The KDNG published a report titled "Damming the Irrawaddy" last year and urged both Chinese and Burmese governments to stop the dam projects in Myitsone, the Irrawaddy confluence, one of the best tourist attractions in northern Burma.

More related stories: www.kachinnews.com


Nu River hydropower projects listed in the "11th Five Year Plan of Renewable Energy Development"

Yunnan Power News (Yundian Xinwen). 24 March 2008.


On March 18, the State Development and Reform Commission (SDRC) published the  “11th Five-Year Plan of Renewable Energy Development". The Plan clearly states that during the "11th Five-Year Plan" period, the state will start the development of the Liuku and Sai-ge Hydropower Stations on the Nu River (Nujiang River).

At the same time, the Plan clearly states that by the year 2010, the installed capacity of hydropower stations in Yunnan will reach 17 million kilowatts (17,000 MW), among which the Xiangjiaba, Baihetan, Guanyinyan, Ludila, Longpan, Liyuan and A-hai hydropower stations on Jinsha River, the Jinghong, Nuozhadu and Gongguoqiao hydropower stations on Lancang River, and the Liuku and Sai-ge hydropower stations on the Nu River are all listed as the "11th Five-Year Plan" key projects.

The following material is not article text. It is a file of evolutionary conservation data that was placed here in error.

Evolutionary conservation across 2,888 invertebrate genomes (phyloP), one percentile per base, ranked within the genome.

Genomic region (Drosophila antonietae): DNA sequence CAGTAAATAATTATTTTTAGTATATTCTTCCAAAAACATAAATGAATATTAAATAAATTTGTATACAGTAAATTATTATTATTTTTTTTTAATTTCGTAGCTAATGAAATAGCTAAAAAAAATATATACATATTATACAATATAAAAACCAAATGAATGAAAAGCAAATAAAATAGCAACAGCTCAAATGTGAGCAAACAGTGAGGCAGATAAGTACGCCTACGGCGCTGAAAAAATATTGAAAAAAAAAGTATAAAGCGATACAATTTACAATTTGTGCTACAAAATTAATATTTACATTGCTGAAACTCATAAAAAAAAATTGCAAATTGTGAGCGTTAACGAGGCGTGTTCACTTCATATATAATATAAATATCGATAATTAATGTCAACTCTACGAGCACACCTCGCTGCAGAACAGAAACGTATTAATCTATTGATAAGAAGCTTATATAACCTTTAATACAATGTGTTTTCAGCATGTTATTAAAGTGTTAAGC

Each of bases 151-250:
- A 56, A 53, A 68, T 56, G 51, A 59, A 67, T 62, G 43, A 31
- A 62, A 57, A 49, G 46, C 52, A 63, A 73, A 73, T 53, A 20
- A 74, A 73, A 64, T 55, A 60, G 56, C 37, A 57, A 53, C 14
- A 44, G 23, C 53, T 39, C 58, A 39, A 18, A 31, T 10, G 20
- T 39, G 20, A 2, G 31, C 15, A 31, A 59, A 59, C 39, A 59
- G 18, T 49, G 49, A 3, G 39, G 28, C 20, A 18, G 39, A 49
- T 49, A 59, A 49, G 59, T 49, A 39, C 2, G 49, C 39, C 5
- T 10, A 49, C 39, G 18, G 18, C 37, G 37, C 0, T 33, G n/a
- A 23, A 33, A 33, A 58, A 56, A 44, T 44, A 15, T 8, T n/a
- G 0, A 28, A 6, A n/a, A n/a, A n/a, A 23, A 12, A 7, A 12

According to the "Plan", until 2010, China's renewable energy will reach 10% of the national energy consumption, and the amount of renewable energy consumed across the country will reach 300 million tons of standard coal.

During the "11th Five-Year Plan" period, the government will continue to arrange the central government's budget for investment in the planning and preparatory work of hydropower development in the upper reaches of the Jinsha River, the upper reaches of the Lancang River, the upper reaches of the Nu River, the Yarlung Zangbo River and the major rivers in Tibet.

The government shall strengthen the environmental work and attach importance to the environmental impact assessment of the hydropower construction. The government shall also strengthen the research and environmental work for the hydropower construction in the Lancang River, Nujiang River and other international rivers.

(Abstract and Translated by Kevin Li / Google Translate Beta)

Thai EGAT Visits Sinohydro Office